Four MIAs remains found

February 15th, 2006  

Topic: Four MIAs remains found

Remains of Four MIAs Found in Laos

WASHINGTON (Feb. 15) - The remains of four U.S. Army soldiers who died together 35 years ago in Laos during the Vietnam War have been identified and are being returned to their families for burial, the Pentagon said on Tuesday.

The soldiers were lost on March 20, 1971, on a mission to extract troops in the Savannakhet Province of Laos, when their UH-1 H Huey helicopter was hit by enemy ground fire and exploded, the Pentagon's POW/MIA office said in a statement.
The remains were identified as those of Maj. Jack Barker of Waycross, Georgia; Capt. John Dugan of Roselle, New Jersey; Sgt. William Dillender of Naples, Florida and Pfc. John Chubb of Gardena, California.
Barker and Roselle were piloting the helicopter with Dillender and Chubb on board, the statement said.
Their remains were recovered during investigations by joint U.S.-Lao search teams and recently identified by American forensic experts in Hawaii, the Pentagon said.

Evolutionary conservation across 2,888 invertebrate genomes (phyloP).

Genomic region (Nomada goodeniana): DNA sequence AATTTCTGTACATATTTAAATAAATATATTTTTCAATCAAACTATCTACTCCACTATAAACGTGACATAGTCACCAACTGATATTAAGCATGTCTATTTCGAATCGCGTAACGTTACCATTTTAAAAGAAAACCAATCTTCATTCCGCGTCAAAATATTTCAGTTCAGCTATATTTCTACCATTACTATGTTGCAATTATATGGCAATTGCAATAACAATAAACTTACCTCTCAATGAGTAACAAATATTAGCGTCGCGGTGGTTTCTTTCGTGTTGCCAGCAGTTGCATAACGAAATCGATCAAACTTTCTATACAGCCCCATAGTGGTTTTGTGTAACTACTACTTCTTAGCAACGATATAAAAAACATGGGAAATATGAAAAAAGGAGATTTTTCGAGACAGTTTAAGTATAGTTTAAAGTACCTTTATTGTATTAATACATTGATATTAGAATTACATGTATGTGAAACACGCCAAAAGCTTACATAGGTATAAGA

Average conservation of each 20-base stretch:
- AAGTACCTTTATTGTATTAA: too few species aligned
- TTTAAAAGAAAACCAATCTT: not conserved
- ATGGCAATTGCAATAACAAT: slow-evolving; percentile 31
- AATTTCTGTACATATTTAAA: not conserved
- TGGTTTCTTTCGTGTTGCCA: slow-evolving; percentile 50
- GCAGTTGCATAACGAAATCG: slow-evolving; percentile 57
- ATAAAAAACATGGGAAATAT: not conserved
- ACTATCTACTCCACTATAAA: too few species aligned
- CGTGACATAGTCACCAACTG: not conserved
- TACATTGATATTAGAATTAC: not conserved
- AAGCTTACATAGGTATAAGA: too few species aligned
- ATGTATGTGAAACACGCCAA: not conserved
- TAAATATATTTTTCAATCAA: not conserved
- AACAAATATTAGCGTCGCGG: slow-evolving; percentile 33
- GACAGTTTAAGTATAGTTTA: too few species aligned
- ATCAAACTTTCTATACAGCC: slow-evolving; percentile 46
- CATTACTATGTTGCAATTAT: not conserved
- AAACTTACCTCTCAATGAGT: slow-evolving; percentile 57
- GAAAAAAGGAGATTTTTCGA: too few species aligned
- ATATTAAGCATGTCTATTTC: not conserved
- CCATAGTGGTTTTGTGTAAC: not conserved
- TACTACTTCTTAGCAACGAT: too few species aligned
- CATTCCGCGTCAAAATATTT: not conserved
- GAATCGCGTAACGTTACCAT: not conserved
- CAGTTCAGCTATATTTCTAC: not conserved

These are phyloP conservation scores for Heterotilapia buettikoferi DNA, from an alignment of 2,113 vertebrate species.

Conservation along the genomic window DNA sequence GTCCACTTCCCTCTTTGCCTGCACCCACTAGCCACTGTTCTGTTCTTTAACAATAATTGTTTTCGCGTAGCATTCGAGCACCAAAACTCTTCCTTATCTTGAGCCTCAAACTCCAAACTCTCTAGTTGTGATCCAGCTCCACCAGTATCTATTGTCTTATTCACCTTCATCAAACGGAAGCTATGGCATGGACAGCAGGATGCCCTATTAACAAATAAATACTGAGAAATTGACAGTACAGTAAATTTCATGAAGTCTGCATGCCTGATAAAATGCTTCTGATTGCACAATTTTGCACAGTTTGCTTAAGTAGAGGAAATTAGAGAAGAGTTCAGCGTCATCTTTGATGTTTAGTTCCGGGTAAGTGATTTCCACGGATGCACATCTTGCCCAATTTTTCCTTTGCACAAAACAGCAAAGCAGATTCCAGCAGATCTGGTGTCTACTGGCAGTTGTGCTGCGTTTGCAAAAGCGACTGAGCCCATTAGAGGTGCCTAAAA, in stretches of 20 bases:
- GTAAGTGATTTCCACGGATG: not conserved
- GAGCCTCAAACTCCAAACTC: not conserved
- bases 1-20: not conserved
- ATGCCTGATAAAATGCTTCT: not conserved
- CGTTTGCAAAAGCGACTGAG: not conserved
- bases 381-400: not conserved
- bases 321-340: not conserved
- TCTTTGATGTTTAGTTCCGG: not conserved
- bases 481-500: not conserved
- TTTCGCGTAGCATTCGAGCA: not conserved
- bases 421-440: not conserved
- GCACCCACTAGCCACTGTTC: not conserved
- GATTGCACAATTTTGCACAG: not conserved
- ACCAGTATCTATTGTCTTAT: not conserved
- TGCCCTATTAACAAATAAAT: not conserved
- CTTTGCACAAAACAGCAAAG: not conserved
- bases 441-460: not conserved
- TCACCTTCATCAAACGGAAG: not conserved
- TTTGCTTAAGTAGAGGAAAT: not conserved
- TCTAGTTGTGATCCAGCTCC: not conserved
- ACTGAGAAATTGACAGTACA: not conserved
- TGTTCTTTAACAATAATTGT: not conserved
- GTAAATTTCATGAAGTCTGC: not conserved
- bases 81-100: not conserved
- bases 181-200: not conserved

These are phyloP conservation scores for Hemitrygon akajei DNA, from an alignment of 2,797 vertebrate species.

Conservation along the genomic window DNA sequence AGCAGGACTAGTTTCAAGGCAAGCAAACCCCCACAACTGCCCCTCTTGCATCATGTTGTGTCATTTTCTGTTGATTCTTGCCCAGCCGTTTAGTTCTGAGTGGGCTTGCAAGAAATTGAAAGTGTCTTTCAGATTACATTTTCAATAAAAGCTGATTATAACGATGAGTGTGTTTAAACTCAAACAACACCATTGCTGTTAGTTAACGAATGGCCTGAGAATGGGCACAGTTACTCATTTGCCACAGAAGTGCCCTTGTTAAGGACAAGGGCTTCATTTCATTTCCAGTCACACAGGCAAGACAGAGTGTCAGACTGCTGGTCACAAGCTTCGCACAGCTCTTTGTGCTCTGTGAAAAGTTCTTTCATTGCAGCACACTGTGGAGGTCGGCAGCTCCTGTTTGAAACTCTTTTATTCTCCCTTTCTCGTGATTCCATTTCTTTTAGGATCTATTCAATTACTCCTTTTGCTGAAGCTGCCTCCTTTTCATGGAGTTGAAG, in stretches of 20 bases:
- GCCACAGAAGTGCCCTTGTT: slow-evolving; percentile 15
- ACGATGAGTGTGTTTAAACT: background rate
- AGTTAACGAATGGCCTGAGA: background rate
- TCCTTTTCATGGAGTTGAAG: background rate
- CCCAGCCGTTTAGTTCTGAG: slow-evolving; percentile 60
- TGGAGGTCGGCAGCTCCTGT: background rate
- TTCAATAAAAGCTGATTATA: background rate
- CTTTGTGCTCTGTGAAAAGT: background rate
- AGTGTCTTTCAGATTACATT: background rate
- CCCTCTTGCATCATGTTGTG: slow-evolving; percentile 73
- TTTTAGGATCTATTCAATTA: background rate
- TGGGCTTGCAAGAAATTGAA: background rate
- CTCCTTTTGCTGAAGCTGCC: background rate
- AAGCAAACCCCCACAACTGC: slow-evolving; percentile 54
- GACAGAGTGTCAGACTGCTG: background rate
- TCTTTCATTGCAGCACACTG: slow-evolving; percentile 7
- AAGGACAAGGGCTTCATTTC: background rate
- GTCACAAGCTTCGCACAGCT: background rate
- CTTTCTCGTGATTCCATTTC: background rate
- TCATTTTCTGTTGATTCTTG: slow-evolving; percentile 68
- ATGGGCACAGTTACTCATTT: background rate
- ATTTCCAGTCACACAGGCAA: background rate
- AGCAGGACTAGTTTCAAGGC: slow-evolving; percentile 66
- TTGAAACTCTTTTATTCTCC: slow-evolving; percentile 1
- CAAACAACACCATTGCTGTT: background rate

More than 58,000 Americans and 2 million Vietnamese were killed in the Vietnam War.
A total of 839 Americans have been found and accounted for in Southeast Asia since the end of the war and 1,807 remain missing. Of those found and identified, 208 have been from losses in Laos.
Welcome home warriors, rest in peace. "Never forgotten"
February 15th, 2006  
35 yrs ago???

Rest In Peace men..
February 16th, 2006  
Godspeed, and rest in peace.
February 16th, 2006  
February 16th, 2006  
February 16th, 2006  

Topic: Coming Home

Four brothers finally coming home.
February 16th, 2006  
Welcome back. Always good to see these recoveries.

But there are still 1,000 more Americans in Southeast Asia to be brought back.
February 17th, 2006  
Welcome home brothers. May you always be remembered and forever rest in peace.
February 17th, 2006  
The Cooler King

If you are able,save them a place
inside of you
and save one backward glance
when you are leaving
for the places they can
no longer go.

Be not ashamed to say
you loved them,
though you may
or may not have always.
Take what they have left
and what they have taught you
with their dying
and keep it with your own.

And in that time
when men decide and feel safe
to call the war insane,
take one moment to embrace
those gentle heroes
you left behind.

Major Michael Davis O’Donnell
Dak To, Vietnam
February 21st, 2006